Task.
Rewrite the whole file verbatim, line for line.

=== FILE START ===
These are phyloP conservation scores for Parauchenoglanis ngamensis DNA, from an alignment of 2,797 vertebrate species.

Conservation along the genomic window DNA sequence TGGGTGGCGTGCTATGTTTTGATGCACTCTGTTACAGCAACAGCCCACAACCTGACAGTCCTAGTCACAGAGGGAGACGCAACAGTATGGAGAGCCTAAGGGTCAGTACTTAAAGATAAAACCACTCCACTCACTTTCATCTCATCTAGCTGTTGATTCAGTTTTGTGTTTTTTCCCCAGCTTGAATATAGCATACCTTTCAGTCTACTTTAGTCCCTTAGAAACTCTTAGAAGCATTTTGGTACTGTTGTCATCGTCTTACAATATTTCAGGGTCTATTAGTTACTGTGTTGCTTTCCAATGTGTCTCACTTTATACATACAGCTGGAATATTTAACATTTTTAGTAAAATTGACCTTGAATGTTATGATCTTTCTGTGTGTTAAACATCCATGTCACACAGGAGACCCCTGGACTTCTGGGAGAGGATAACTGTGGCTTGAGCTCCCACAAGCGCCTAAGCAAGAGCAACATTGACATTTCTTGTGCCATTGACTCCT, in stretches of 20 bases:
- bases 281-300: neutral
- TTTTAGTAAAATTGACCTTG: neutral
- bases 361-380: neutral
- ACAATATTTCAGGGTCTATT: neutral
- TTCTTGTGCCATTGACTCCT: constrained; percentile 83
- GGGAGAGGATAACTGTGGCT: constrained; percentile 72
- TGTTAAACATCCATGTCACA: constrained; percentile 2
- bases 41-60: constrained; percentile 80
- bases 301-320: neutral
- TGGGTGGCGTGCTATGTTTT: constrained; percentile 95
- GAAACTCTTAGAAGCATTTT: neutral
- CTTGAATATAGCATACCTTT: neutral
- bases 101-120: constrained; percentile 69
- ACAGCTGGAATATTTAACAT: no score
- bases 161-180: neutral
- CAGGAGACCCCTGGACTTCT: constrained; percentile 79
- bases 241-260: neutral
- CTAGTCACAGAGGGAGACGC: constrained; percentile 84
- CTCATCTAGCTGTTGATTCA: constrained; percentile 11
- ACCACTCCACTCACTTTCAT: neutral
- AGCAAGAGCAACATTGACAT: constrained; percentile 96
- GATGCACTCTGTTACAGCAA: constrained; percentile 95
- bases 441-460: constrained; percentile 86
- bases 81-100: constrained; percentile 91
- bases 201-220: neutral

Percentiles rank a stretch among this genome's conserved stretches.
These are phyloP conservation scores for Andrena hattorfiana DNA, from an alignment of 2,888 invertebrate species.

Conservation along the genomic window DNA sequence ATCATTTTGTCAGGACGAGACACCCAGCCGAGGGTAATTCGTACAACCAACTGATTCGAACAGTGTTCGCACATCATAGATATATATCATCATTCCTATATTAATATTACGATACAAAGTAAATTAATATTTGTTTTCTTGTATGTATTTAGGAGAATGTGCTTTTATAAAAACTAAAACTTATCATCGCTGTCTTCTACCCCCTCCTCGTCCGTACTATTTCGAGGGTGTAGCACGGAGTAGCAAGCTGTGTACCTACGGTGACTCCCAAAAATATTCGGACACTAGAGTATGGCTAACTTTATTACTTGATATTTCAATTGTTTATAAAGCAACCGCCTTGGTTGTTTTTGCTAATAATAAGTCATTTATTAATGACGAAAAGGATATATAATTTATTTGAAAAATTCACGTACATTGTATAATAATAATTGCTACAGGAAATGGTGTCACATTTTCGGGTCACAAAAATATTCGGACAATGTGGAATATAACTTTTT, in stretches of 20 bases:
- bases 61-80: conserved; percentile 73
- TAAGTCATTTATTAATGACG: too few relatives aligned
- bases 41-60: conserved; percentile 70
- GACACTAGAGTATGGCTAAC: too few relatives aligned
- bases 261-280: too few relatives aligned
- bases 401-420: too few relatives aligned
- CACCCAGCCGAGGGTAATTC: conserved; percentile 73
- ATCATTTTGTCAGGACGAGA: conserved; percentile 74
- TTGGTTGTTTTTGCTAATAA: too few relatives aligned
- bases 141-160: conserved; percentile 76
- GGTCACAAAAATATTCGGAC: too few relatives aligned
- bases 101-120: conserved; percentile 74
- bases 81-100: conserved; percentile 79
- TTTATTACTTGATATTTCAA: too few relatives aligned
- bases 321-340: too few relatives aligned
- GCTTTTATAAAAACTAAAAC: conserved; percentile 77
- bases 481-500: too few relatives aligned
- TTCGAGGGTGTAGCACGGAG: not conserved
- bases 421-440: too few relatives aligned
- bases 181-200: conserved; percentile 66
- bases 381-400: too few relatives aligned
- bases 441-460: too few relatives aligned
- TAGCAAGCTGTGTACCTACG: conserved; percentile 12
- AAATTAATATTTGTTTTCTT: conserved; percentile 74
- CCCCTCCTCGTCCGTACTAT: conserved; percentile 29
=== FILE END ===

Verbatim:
These are phyloP conservation scores for Parauchenoglanis ngamensis DNA, from an alignment of 2,797 vertebrate species.

Conservation along the genomic window DNA sequence TGGGTGGCGTGCTATGTTTTGATGCACTCTGTTACAGCAACAGCCCACAACCTGACAGTCCTAGTCACAGAGGGAGACGCAACAGTATGGAGAGCCTAAGGGTCAGTACTTAAAGATAAAACCACTCCACTCACTTTCATCTCATCTAGCTGTTGATTCAGTTTTGTGTTTTTTCCCCAGCTTGAATATAGCATACCTTTCAGTCTACTTTAGTCCCTTAGAAACTCTTAGAAGCATTTTGGTACTGTTGTCATCGTCTTACAATATTTCAGGGTCTATTAGTTACTGTGTTGCTTTCCAATGTGTCTCACTTTATACATACAGCTGGAATATTTAACATTTTTAGTAAAATTGACCTTGAATGTTATGATCTTTCTGTGTGTTAAACATCCATGTCACACAGGAGACCCCTGGACTTCTGGGAGAGGATAACTGTGGCTTGAGCTCCCACAAGCGCCTAAGCAAGAGCAACATTGACATTTCTTGTGCCATTGACTCCT, in stretches of 20 bases:
- bases 281-300: neutral
- TTTTAGTAAAATTGACCTTG: neutral
- bases 361-380: neutral
- ACAATATTTCAGGGTCTATT: neutral
- TTCTTGTGCCATTGACTCCT: constrained; percentile 83
- GGGAGAGGATAACTGTGGCT: constrained; percentile 72
- TGTTAAACATCCATGTCACA: constrained; percentile 2
- bases 41-60: constrained; percentile 80
- bases 301-320: neutral
- TGGGTGGCGTGCTATGTTTT: constrained; percentile 95
- GAAACTCTTAGAAGCATTTT: neutral
- CTTGAATATAGCATACCTTT: neutral
- bases 101-120: constrained; percentile 69
- ACAGCTGGAATATTTAACAT: no score
- bases 161-180: neutral
- CAGGAGACCCCTGGACTTCT: constrained; percentile 79
- bases 241-260: neutral
- CTAGTCACAGAGGGAGACGC: constrained; percentile 84
- CTCATCTAGCTGTTGATTCA: constrained; percentile 11
- ACCACTCCACTCACTTTCAT: neutral
- AGCAAGAGCAACATTGACAT: constrained; percentile 96
- GATGCACTCTGTTACAGCAA: constrained; percentile 95
- bases 441-460: constrained; percentile 86
- bases 81-100: constrained; percentile 91
- bases 201-220: neutral

Percentiles rank a stretch among this genome's conserved stretches.
These are phyloP conservation scores for Andrena hattorfiana DNA, from an alignment of 2,888 invertebrate species.

Conservation along the genomic window DNA sequence ATCATTTTGTCAGGACGAGACACCCAGCCGAGGGTAATTCGTACAACCAACTGATTCGAACAGTGTTCGCACATCATAGATATATATCATCATTCCTATATTAATATTACGATACAAAGTAAATTAATATTTGTTTTCTTGTATGTATTTAGGAGAATGTGCTTTTATAAAAACTAAAACTTATCATCGCTGTCTTCTACCCCCTCCTCGTCCGTACTATTTCGAGGGTGTAGCACGGAGTAGCAAGCTGTGTACCTACGGTGACTCCCAAAAATATTCGGACACTAGAGTATGGCTAACTTTATTACTTGATATTTCAATTGTTTATAAAGCAACCGCCTTGGTTGTTTTTGCTAATAATAAGTCATTTATTAATGACGAAAAGGATATATAATTTATTTGAAAAATTCACGTACATTGTATAATAATAATTGCTACAGGAAATGGTGTCACATTTTCGGGTCACAAAAATATTCGGACAATGTGGAATATAACTTTTT, in stretches of 20 bases:
- bases 61-80: conserved; percentile 73
- TAAGTCATTTATTAATGACG: too few relatives aligned
- bases 41-60: conserved; percentile 70
- GACACTAGAGTATGGCTAAC: too few relatives aligned
- bases 261-280: too few relatives aligned
- bases 401-420: too few relatives aligned
- CACCCAGCCGAGGGTAATTC: conserved; percentile 73
- ATCATTTTGTCAGGACGAGA: conserved; percentile 74
- TTGGTTGTTTTTGCTAATAA: too few relatives aligned
- bases 141-160: conserved; percentile 76
- GGTCACAAAAATATTCGGAC: too few relatives aligned
- bases 101-120: conserved; percentile 74
- bases 81-100: conserved; percentile 79
- TTTATTACTTGATATTTCAA: too few relatives aligned
- bases 321-340: too few relatives aligned
- GCTTTTATAAAAACTAAAAC: conserved; percentile 77
- bases 481-500: too few relatives aligned
- TTCGAGGGTGTAGCACGGAG: not conserved
- bases 421-440: too few relatives aligned
- bases 181-200: conserved; percentile 66
- bases 381-400: too few relatives aligned
- bases 441-460: too few relatives aligned
- TAGCAAGCTGTGTACCTACG: conserved; percentile 12
- AAATTAATATTTGTTTTCTT: conserved; percentile 74
- CCCCTCCTCGTCCGTACTAT: conserved; percentile 29